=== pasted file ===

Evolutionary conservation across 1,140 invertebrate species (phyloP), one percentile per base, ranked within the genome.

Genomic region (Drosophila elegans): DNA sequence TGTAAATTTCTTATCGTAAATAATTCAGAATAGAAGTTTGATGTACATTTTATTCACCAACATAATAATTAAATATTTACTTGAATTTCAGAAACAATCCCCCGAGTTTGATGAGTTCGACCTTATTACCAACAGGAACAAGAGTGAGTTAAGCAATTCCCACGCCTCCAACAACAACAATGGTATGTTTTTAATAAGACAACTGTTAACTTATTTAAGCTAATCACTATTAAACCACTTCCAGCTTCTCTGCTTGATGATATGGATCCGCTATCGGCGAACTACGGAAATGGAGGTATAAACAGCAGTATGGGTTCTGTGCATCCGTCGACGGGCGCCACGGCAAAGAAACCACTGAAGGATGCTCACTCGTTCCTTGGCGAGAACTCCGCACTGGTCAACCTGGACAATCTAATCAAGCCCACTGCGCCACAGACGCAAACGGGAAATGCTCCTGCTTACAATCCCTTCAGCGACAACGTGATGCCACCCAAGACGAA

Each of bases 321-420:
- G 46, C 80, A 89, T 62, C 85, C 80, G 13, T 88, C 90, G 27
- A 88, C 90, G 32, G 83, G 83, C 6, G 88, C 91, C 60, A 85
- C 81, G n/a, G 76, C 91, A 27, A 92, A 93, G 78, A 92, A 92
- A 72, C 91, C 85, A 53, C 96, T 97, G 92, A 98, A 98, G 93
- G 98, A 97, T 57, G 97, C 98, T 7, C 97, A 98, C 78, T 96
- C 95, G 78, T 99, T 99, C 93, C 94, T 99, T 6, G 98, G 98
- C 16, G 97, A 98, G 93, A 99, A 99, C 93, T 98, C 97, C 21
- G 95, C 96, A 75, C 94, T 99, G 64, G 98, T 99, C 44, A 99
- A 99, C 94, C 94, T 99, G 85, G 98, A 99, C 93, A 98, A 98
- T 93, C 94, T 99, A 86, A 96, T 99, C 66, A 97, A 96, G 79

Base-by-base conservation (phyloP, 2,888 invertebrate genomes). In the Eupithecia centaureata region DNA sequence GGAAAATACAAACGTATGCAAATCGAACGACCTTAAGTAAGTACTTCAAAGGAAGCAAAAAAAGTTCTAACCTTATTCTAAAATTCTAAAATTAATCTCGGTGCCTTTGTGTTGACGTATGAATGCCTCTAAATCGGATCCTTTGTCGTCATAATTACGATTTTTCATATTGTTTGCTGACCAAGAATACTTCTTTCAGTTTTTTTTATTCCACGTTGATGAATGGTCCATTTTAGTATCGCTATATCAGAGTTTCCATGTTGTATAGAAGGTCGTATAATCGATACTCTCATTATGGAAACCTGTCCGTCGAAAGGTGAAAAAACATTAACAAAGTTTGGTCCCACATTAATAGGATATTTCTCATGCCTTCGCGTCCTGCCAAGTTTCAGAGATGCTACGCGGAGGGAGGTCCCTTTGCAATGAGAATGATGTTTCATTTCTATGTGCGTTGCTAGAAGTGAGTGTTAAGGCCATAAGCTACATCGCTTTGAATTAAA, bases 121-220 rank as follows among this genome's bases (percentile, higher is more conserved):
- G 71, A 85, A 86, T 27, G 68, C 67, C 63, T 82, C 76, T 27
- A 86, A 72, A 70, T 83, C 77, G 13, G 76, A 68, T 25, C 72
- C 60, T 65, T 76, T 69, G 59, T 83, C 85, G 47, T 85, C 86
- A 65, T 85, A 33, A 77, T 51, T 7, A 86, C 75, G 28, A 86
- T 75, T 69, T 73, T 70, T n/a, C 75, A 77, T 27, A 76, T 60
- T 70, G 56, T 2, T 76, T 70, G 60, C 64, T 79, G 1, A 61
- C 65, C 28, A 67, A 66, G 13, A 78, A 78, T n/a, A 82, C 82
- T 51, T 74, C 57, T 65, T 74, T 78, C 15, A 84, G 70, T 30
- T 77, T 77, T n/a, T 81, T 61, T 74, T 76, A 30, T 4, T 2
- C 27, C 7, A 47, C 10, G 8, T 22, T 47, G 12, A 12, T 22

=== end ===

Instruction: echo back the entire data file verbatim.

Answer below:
Evolutionary conservation across 1,140 invertebrate species (phyloP), one percentile per base, ranked within the genome.

Genomic region (Drosophila elegans): DNA sequence TGTAAATTTCTTATCGTAAATAATTCAGAATAGAAGTTTGATGTACATTTTATTCACCAACATAATAATTAAATATTTACTTGAATTTCAGAAACAATCCCCCGAGTTTGATGAGTTCGACCTTATTACCAACAGGAACAAGAGTGAGTTAAGCAATTCCCACGCCTCCAACAACAACAATGGTATGTTTTTAATAAGACAACTGTTAACTTATTTAAGCTAATCACTATTAAACCACTTCCAGCTTCTCTGCTTGATGATATGGATCCGCTATCGGCGAACTACGGAAATGGAGGTATAAACAGCAGTATGGGTTCTGTGCATCCGTCGACGGGCGCCACGGCAAAGAAACCACTGAAGGATGCTCACTCGTTCCTTGGCGAGAACTCCGCACTGGTCAACCTGGACAATCTAATCAAGCCCACTGCGCCACAGACGCAAACGGGAAATGCTCCTGCTTACAATCCCTTCAGCGACAACGTGATGCCACCCAAGACGAA

Each of bases 321-420:
- G 46, C 80, A 89, T 62, C 85, C 80, G 13, T 88, C 90, G 27
- A 88, C 90, G 32, G 83, G 83, C 6, G 88, C 91, C 60, A 85
- C 81, G n/a, G 76, C 91, A 27, A 92, A 93, G 78, A 92, A 92
- A 72, C 91, C 85, A 53, C 96, T 97, G 92, A 98, A 98, G 93
- G 98, A 97, T 57, G 97, C 98, T 7, C 97, A 98, C 78, T 96
- C 95, G 78, T 99, T 99, C 93, C 94, T 99, T 6, G 98, G 98
- C 16, G 97, A 98, G 93, A 99, A 99, C 93, T 98, C 97, C 21
- G 95, C 96, A 75, C 94, T 99, G 64, G 98, T 99, C 44, A 99
- A 99, C 94, C 94, T 99, G 85, G 98, A 99, C 93, A 98, A 98
- T 93, C 94, T 99, A 86, A 96, T 99, C 66, A 97, A 96, G 79

Base-by-base conservation (phyloP, 2,888 invertebrate genomes). In the Eupithecia centaureata region DNA sequence GGAAAATACAAACGTATGCAAATCGAACGACCTTAAGTAAGTACTTCAAAGGAAGCAAAAAAAGTTCTAACCTTATTCTAAAATTCTAAAATTAATCTCGGTGCCTTTGTGTTGACGTATGAATGCCTCTAAATCGGATCCTTTGTCGTCATAATTACGATTTTTCATATTGTTTGCTGACCAAGAATACTTCTTTCAGTTTTTTTTATTCCACGTTGATGAATGGTCCATTTTAGTATCGCTATATCAGAGTTTCCATGTTGTATAGAAGGTCGTATAATCGATACTCTCATTATGGAAACCTGTCCGTCGAAAGGTGAAAAAACATTAACAAAGTTTGGTCCCACATTAATAGGATATTTCTCATGCCTTCGCGTCCTGCCAAGTTTCAGAGATGCTACGCGGAGGGAGGTCCCTTTGCAATGAGAATGATGTTTCATTTCTATGTGCGTTGCTAGAAGTGAGTGTTAAGGCCATAAGCTACATCGCTTTGAATTAAA, bases 121-220 rank as follows among this genome's bases (percentile, higher is more conserved):
- G 71, A 85, A 86, T 27, G 68, C 67, C 63, T 82, C 76, T 27
- A 86, A 72, A 70, T 83, C 77, G 13, G 76, A 68, T 25, C 72
- C 60, T 65, T 76, T 69, G 59, T 83, C 85, G 47, T 85, C 86
- A 65, T 85, A 33, A 77, T 51, T 7, A 86, C 75, G 28, A 86
- T 75, T 69, T 73, T 70, T n/a, C 75, A 77, T 27, A 76, T 60
- T 70, G 56, T 2, T 76, T 70, G 60, C 64, T 79, G 1, A 61
- C 65, C 28, A 67, A 66, G 13, A 78, A 78, T n/a, A 82, C 82
- T 51, T 74, C 57, T 65, T 74, T 78, C 15, A 84, G 70, T 30
- T 77, T 77, T n/a, T 81, T 61, T 74, T 76, A 30, T 4, T 2
- C 27, C 7, A 47, C 10, G 8, T 22, T 47, G 12, A 12, T 22